Finding the Nidderdale Way on their doorstep the couple explored the 54 mile waymarked walking route.
It’s a walk that Clare Balding has waxed lyrical about previously for Ramblings on BBC Radio 4, and Beth was equally impressed. “It’s a super walk and really varied but not a lot of people know about it,” she says.
“However, we found various anomalies on the route and got lost at several points and when we looked to see if any guide books were available we found that the two previous ones were out of date.”
She decided to write a guidebook as a retirement project and the new book – Nidderdale Way – which contains numerous photographs as well as detailed route maps and information about local landmarks, is published next week.
The Yorkshire Dales is, of course, known for its beauty. However, Nidderdale, which is wedged between Wharfedale and Wensleydale, is arguably the least well known of its major valleys despite being a designated as an Area of Outstanding Natural Beauty (AONB).
Beth says there are features that make Nidderdale unique. “It’s most unusual among the dales in having three large bodies of water – the reservoirs of Gouthwaite, Scar House and Angram. It also boasts impressive natural features such as Brimham Rocks, Guise Cliff and How Stean Gorge.
“It’s less well known than Wensleydale or Swaledale, but I think Nidderdale is a very attractive valley.”
The Nidderdale Way (NW) goes up one side of valley and back down the other and almost the entire route lies within the boundaries of the Nidderdale AONB.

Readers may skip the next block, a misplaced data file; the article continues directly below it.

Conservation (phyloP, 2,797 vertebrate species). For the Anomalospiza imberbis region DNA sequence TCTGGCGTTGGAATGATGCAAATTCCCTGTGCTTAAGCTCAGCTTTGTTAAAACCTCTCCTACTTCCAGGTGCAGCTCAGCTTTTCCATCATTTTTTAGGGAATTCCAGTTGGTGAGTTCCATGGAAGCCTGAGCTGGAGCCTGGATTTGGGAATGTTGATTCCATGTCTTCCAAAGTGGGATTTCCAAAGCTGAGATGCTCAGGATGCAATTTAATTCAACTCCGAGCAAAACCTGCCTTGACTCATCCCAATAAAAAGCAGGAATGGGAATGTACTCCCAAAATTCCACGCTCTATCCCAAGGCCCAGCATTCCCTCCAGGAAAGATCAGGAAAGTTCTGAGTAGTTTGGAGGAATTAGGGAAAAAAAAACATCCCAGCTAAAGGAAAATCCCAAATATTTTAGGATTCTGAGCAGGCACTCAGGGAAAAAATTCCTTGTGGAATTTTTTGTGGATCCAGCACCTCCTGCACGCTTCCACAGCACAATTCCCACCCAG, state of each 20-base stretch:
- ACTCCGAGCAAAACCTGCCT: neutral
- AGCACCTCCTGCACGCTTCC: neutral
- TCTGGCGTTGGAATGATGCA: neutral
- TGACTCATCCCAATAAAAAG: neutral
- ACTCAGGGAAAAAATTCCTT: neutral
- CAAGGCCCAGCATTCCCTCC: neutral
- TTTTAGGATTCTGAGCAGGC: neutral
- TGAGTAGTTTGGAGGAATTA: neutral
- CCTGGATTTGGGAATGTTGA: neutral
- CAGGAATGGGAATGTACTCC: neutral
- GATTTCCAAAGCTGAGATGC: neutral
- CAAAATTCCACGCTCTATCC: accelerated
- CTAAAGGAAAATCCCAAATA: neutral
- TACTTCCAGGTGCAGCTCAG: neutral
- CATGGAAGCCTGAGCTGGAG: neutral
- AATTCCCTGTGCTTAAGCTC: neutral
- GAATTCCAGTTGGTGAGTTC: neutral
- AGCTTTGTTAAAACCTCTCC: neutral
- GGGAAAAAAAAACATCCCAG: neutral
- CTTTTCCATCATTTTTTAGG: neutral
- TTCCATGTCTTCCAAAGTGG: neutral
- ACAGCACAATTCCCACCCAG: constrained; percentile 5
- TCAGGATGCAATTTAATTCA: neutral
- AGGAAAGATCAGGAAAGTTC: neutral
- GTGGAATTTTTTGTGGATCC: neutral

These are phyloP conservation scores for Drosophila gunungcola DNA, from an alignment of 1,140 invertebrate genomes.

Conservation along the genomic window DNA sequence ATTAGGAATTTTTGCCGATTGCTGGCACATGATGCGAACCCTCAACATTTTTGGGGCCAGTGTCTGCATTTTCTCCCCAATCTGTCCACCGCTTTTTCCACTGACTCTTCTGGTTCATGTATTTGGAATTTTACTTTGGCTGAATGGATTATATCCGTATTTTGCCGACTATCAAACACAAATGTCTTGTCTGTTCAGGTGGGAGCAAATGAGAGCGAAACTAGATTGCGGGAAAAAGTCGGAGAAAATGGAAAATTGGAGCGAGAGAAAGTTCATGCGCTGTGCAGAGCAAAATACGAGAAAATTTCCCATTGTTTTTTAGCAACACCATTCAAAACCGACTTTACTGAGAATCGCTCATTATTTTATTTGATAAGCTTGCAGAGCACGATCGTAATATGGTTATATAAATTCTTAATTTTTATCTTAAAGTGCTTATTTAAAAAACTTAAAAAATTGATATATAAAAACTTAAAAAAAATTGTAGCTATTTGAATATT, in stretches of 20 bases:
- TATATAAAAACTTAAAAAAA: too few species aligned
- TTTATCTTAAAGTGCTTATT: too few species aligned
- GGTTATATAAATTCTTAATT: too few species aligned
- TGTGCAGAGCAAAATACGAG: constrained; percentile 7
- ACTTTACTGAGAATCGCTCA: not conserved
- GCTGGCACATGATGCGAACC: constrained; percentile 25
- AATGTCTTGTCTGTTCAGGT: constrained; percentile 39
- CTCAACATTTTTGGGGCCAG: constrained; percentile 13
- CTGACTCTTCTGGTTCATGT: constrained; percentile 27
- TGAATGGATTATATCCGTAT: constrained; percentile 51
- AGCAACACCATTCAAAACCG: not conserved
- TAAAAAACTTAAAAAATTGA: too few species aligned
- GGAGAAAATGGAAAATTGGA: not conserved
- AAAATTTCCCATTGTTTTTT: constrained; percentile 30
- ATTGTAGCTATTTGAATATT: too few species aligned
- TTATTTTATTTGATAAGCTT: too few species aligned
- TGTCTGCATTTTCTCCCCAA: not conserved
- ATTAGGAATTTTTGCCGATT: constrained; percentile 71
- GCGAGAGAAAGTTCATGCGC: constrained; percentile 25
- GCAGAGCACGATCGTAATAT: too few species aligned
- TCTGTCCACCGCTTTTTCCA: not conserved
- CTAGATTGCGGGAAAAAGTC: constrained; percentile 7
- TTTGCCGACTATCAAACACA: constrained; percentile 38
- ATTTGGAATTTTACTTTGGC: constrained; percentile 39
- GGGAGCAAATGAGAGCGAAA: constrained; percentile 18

And though it isn’t listed as a National Trail it is marked on the Ordinance Survey maps. Writer Paul Hannon, who produced a previous guide, describes Nidderdale as a “jewel of the Dales”, and many of those who have explored its many nooks and crannies would quite possibly agree.
The Nidderdale Way is rich, too, in terms of industrial heritage – from mining to textile mills – and this, along the variety of the landscape, is what helps make it so distinctive.
So while the lower dale is characterised by lush pasture land, gentle hills and plentiful woods with scattered farms and villages. The upper dale is bleaker with sweeping horizons and desolate heather covered moors.
Beth has worked with the North Yorkshire County Council’s countryside access team and The Long Distance Walkers Association, among others, to help reduce the amount of road walking involved, correct any anomalies and improve the signposting to help ramblers.
The circular route can be comfortably walked over four or six days with many people starting and finishing in Pateley Bridge, though some opt for Ripley.
“It’s a circular walk, a bit like a figure of eight so it is possible to start it at any point along the route,” says Beth.
It’s also suitable for day walkers who can devise shorter walks using link routes or local buses which makes enticing for those who something a little less strenuous.
Either way it’s an enticing area to explore and, as a former doctor, Beth understands the simple health benefits of regular walking.
“Walking is so good for our physical and mental health and our network of footpaths in the UK are precious because they allow us to explore our wonderful countryside.”
Nidderdale Way, which is published by Rucksack Readers, is out on March 15.